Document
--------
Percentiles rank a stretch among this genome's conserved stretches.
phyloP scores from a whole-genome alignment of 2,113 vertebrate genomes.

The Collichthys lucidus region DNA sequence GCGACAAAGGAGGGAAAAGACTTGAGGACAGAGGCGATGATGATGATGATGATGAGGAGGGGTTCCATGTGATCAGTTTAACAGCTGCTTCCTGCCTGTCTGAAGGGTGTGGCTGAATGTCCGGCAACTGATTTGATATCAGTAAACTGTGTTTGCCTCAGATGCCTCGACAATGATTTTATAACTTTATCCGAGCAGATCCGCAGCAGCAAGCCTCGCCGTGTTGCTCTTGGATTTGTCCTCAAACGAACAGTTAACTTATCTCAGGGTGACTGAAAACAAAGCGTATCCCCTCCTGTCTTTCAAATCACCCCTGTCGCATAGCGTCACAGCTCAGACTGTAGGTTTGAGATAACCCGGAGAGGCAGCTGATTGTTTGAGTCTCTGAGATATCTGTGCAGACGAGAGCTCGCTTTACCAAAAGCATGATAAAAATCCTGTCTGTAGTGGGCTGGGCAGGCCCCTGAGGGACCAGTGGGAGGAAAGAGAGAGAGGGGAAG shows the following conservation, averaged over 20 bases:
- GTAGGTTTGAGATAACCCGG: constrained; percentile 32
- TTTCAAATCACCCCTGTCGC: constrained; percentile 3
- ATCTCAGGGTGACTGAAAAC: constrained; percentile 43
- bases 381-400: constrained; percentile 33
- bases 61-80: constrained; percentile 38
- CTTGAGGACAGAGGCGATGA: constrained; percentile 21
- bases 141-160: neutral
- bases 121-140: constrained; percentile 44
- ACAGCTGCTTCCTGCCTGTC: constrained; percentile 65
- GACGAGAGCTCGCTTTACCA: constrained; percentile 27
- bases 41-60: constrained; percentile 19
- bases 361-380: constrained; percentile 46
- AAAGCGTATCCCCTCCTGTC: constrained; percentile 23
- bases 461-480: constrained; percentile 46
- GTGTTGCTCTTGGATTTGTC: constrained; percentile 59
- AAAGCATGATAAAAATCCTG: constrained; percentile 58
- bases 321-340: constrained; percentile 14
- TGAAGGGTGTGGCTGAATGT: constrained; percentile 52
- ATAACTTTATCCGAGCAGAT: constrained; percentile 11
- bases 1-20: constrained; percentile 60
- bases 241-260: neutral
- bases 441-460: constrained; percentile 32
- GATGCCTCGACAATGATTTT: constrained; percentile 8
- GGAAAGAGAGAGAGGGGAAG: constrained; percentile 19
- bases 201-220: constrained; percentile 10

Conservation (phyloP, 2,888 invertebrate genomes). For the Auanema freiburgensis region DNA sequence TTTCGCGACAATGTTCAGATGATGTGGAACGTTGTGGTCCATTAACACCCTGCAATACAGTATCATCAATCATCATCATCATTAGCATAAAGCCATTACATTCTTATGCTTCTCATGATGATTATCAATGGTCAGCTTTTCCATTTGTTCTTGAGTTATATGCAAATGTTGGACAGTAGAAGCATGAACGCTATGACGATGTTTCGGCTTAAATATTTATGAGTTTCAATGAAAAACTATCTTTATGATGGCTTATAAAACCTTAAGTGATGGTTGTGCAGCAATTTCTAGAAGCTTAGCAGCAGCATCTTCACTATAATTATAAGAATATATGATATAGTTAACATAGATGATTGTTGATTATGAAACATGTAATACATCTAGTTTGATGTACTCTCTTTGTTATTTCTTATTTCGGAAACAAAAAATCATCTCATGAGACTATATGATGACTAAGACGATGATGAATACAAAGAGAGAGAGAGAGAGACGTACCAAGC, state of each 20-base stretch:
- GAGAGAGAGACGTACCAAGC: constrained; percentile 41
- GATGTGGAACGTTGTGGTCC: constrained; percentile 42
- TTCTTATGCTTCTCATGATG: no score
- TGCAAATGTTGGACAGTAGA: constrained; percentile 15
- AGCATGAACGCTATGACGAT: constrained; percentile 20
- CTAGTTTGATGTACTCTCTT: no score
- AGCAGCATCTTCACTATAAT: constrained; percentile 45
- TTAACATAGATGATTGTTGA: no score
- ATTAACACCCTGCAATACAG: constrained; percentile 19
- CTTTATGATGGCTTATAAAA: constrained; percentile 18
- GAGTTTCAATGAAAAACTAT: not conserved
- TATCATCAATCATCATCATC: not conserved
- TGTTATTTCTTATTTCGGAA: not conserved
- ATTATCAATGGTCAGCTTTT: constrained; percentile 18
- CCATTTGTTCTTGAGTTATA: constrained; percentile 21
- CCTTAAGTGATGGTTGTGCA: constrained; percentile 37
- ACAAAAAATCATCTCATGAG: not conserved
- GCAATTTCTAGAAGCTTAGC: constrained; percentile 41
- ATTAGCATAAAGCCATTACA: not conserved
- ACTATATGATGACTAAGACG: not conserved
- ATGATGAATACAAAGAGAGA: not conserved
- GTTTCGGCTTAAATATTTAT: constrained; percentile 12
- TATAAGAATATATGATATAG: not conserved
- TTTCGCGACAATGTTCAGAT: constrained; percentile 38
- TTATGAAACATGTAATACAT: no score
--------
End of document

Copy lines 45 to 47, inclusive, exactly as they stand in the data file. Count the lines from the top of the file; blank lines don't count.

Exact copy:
- CCTTAAGTGATGGTTGTGCA: constrained; percentile 37
- ACAAAAAATCATCTCATGAG: not conserved
- GCAATTTCTAGAAGCTTAGC: constrained; percentile 41